Mariners Draft Live Blog Day One

Mike and I will give our take as the Mariners make picks.

No. 3: Mike Zunino, Catcher, University of Florida

Casey:

I’m not against the pick of Mike Zunino philosophically, I just don’t think it is an efficient use of resources. The Mariners have Jack Marder, John Hicks, and Tyler Marlette in their farm system. Hicks and Marder are guys who are hitting well right now, and Marlette is the guy with the highest ceiling in the system right now. There is certainly a greater “need” in the farm system for good position prospects, but good baseball teams generally don’t draft based on need. Player acquisitions come in many forms in baseball, and while I love the idea of having a good offensive catcher, I worry that the Mariners will be left with the same scenario they currently face: having a player that can’t stay behind the plate because his bat has too much value to risk injury behind the plate.

Zunino has received comparisons to Buster Posey and Mike Napoli, both of which are getting time at first base at this point in their career. Zunino figures to be a fast riser though, and a pretty safe pick.

The Mariners were one of seven teams that passed on Mark Appel (we’ll see about his medicals or signability), who I’d have preferred. I had Zunino fourth on my board, behind Appel, Byron Buxton, and Carlos Correa. Correa and Buxton were off the board when the Mariners picked.

I’ve also complained that the Mariners would sap the value of their catcher prospects if they drafted Zunino. I meant that in terms of their value to the team, but considering that the minor league stadiums play to the strengths of hitters generally, they may be able to garner more trade interest in one of the catcher prospects by leaving them in the minors for a couple more years.

Michael:

Heading into today, the top guys on my list for the Mariners were Carlos Correa and Byron Buxton in that order. I was pretty confident Correa would slip to Seattle but Houston surprised everyone taking Correa number one overall. Buxton followed and I really had no clue on whether Seattle would go pitching or Zunino. Well Zunino was the guy and I am pleased with the pick.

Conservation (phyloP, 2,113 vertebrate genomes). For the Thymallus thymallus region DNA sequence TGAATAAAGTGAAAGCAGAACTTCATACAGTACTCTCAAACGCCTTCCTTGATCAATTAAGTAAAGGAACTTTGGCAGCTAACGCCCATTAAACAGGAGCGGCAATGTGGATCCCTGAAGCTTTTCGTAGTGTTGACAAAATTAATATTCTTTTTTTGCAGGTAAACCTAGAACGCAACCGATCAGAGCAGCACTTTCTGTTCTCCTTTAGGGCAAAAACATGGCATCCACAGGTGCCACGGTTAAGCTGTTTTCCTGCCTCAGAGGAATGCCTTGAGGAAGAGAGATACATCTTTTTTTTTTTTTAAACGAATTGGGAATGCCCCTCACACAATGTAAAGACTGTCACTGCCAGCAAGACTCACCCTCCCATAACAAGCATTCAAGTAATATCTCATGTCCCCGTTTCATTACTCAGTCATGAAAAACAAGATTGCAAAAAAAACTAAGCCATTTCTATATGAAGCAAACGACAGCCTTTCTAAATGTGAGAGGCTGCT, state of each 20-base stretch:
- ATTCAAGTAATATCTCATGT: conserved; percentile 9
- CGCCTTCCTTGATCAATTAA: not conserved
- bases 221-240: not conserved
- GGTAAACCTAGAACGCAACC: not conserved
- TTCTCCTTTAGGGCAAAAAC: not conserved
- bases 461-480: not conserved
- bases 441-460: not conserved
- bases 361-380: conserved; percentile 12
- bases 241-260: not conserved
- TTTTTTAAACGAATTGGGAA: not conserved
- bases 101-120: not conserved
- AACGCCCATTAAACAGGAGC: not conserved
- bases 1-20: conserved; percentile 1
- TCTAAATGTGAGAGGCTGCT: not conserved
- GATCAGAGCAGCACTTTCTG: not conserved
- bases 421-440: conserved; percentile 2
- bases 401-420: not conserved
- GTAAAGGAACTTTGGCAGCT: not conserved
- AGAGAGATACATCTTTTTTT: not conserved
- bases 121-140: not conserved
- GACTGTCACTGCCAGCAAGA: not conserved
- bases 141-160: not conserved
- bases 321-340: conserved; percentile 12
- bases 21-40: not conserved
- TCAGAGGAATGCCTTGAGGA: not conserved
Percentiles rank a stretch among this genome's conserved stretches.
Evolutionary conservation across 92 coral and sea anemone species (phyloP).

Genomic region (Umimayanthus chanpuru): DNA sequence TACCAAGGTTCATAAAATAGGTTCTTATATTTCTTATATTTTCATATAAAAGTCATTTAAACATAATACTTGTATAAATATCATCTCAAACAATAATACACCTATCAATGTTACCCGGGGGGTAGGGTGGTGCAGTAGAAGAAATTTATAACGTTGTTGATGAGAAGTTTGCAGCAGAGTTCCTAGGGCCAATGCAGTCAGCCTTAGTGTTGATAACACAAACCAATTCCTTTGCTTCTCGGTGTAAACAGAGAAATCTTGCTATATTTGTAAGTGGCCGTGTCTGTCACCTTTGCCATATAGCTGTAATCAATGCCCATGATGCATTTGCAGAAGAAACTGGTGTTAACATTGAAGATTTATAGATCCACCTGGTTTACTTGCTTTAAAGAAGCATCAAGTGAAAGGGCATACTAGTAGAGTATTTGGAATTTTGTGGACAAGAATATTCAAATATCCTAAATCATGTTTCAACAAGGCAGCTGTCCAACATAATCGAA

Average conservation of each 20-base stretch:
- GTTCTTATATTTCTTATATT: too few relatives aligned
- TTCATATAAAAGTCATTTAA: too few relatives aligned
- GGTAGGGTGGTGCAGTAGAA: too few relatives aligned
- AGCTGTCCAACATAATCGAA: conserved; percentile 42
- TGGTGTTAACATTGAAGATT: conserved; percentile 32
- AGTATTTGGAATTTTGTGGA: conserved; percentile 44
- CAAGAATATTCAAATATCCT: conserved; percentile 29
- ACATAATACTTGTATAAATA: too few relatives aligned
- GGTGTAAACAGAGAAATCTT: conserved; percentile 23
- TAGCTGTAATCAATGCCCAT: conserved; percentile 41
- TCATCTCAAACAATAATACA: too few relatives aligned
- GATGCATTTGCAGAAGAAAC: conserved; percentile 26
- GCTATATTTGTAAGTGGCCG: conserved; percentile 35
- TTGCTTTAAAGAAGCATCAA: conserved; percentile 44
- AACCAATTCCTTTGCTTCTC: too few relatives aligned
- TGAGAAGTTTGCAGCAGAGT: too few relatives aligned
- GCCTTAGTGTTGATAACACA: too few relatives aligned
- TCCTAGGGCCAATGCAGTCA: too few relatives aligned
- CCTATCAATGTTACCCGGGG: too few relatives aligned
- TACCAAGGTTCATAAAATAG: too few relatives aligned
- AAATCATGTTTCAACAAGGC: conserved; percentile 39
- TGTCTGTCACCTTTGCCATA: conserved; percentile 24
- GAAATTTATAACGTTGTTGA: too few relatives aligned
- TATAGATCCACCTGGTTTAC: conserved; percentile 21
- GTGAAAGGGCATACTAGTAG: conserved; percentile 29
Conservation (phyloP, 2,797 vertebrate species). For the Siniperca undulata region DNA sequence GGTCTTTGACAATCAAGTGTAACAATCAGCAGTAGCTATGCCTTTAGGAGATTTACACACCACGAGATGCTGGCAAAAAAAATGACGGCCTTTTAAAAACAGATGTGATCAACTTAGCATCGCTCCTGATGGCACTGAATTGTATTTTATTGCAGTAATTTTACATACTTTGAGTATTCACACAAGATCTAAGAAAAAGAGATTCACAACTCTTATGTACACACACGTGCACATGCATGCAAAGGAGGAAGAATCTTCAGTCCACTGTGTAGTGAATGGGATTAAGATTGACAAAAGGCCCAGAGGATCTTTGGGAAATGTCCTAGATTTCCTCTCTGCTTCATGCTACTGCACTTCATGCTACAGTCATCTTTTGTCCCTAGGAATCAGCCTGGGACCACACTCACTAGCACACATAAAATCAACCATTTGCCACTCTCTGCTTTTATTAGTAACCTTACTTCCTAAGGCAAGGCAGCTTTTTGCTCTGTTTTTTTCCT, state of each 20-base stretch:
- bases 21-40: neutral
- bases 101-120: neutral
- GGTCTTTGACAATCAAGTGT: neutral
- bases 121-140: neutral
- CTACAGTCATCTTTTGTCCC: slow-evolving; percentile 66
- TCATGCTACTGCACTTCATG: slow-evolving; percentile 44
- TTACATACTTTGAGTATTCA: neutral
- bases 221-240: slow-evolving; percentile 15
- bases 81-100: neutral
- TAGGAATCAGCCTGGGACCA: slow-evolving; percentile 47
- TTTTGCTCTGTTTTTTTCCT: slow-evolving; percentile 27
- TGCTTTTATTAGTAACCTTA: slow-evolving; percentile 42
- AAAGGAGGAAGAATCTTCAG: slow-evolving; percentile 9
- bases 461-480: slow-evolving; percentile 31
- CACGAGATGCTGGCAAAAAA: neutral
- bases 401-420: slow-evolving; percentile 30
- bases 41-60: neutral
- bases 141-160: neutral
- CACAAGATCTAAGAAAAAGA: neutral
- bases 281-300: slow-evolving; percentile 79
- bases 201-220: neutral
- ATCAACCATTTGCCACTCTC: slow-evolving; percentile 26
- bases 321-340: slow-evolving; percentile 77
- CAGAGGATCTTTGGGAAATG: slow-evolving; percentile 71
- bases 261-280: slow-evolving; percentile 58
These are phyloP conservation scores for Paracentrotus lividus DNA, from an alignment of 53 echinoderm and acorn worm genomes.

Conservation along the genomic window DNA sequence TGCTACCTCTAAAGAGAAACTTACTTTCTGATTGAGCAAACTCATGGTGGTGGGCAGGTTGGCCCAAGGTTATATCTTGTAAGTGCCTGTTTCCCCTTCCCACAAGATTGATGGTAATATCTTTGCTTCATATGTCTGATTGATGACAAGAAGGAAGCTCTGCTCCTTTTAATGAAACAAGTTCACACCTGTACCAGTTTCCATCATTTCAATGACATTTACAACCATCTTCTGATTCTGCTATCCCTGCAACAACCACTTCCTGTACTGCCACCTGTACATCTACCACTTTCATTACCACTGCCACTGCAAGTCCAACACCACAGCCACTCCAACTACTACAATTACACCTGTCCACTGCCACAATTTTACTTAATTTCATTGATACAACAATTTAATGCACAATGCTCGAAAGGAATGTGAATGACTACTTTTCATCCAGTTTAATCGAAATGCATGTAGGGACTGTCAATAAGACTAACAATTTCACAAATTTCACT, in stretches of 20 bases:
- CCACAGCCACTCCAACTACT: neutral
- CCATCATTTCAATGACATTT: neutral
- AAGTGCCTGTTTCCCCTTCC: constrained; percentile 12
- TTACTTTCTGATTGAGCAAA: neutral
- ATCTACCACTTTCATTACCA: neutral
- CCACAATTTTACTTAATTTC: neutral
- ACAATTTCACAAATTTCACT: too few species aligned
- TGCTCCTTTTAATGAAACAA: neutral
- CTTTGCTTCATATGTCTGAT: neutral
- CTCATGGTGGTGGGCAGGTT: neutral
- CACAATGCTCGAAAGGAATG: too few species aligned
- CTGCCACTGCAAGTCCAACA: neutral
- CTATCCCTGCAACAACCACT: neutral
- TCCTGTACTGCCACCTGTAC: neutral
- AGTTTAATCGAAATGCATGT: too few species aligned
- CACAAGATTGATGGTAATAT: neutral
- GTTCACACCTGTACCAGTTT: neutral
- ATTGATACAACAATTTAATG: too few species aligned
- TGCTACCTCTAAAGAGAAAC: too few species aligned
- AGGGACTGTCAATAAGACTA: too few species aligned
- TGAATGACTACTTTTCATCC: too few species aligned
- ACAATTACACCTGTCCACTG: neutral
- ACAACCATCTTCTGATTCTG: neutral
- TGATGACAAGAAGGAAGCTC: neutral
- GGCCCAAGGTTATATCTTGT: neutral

He doesn’t have the highest ceiling but he is relatively low risk and I think he has all the makings to become one of the top catchers in the league. Zunino does not have a plus tool but he has plenty of above-average tools across the board. I think he could develop into one of the best offensive catchers in the league with good defense behind the plate.

Not only was Zunino one of the best player’s available, he fills an organizational need. He brings a great bat into the system and it is also at catcher, a position that the system is really lacking in. Zunino is a great leader behind the plate and I think he fits nicely with the current crop of pitching prospects that the Mariners have. Overall, I am pleased with Zunino pick and I do not think he will cost much, saving more money to go for a high upside guy that may slip in round two.

  • Anonymous

    Next to starting pitchers catchers have the highest trade value and we now have a reasonable expectation of being able to trade a decent catcher without leaving us vulnerable at some point in next two or three years, if not sooner.  This will allow us to fill any remaining need by trade rather than going to the free agent market, which looks to be getting even more expensive down the road.

    • http://twitter.com/CaseyMcLain34 Casey McLain

      I’d disagree with that. I think that hitters have more value than pitchers, but pitchers are the most fluid because a team carries so many of them. I mean, it took Pineda and a top prospect to get Montero and a middling prospect. Catchers have less value than CF or SS in my opinion. 

    • Sorgie

      Montero is never going to full time Catch ever but i do agree that Catchers are so hard to find you really can’t find any great ones like there used to be tied up there with SS as a very hard position to fill.